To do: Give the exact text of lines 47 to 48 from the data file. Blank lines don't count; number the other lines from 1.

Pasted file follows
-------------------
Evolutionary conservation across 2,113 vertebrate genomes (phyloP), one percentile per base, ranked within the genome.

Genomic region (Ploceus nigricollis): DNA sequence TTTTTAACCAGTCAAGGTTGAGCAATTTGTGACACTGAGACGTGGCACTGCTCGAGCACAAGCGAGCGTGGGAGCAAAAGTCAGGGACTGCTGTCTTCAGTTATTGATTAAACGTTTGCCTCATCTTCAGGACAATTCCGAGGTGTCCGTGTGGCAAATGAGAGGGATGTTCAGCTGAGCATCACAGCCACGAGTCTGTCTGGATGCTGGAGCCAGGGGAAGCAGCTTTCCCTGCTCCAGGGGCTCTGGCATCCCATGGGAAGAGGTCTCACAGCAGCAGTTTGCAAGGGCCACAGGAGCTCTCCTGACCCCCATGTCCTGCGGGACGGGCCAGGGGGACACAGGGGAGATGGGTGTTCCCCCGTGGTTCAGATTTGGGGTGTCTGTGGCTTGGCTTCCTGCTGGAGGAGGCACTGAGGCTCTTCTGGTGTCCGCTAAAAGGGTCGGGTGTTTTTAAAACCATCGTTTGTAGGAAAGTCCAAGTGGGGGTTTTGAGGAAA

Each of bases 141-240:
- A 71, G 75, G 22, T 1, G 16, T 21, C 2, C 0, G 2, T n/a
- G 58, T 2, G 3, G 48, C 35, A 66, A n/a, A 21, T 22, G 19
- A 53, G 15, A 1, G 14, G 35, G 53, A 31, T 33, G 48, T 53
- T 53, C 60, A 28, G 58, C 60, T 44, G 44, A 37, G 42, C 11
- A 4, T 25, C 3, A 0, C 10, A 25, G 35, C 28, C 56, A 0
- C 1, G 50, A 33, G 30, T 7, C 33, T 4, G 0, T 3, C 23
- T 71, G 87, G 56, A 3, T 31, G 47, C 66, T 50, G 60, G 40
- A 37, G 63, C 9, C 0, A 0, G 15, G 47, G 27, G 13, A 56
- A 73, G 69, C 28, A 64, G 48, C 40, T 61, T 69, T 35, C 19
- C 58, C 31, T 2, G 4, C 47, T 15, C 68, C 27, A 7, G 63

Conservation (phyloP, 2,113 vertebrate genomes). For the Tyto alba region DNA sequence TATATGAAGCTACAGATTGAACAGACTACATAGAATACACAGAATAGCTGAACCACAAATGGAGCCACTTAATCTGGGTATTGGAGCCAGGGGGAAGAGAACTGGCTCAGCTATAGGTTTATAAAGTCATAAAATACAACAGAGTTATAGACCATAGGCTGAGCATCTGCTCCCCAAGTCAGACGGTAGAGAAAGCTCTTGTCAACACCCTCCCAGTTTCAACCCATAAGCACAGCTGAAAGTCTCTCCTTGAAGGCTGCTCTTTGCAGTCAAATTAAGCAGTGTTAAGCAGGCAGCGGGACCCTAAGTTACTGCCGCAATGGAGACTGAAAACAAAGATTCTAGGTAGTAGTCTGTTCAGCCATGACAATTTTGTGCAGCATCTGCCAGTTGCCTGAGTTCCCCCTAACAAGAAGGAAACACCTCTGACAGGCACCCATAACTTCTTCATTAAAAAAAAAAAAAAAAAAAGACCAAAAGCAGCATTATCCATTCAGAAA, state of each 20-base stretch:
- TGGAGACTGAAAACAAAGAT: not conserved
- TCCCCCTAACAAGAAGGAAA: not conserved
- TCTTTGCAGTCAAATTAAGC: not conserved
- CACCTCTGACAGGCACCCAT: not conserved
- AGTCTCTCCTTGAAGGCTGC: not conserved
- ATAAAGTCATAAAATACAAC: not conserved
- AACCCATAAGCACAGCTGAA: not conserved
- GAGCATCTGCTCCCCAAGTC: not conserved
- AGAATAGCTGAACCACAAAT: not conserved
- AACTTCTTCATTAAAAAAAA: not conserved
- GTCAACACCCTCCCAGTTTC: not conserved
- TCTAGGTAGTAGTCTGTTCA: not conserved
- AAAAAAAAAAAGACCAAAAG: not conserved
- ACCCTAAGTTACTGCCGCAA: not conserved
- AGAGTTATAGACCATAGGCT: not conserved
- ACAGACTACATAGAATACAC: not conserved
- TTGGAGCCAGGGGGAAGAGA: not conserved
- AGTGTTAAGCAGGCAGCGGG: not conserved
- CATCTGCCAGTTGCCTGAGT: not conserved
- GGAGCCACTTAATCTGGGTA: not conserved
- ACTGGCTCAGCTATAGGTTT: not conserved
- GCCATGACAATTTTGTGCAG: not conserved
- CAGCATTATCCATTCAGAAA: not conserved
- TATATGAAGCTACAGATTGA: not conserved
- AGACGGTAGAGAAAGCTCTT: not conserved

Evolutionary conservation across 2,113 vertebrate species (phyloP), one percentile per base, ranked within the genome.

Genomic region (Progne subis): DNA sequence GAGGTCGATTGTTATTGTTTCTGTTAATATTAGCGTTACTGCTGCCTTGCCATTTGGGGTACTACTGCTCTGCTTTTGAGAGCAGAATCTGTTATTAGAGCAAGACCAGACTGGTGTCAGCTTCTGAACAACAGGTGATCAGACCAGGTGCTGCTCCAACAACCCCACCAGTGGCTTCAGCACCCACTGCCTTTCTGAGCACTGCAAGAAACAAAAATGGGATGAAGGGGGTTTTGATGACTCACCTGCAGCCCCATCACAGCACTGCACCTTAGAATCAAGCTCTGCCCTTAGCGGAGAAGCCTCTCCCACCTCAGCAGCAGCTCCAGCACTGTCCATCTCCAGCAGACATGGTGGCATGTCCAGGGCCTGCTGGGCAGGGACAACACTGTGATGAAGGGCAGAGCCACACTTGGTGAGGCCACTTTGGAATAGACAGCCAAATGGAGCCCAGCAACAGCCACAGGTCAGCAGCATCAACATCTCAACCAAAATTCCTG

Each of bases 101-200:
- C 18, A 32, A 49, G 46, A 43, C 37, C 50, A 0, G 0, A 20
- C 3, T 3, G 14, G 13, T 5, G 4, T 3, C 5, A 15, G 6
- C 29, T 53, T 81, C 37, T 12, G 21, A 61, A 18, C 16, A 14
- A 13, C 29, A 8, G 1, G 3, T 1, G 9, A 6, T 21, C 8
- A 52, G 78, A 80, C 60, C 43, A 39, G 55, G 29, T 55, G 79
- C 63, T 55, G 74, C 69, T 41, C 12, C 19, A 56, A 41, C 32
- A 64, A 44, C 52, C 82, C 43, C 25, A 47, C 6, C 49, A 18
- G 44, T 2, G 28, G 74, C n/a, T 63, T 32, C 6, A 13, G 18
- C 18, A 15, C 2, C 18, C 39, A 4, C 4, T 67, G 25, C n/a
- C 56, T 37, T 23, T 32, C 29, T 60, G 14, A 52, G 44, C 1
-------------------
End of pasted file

- A 52, G 78, A 80, C 60, C 43, A 39, G 55, G 29, T 55, G 79
- C 63, T 55, G 74, C 69, T 41, C 12, C 19, A 56, A 41, C 32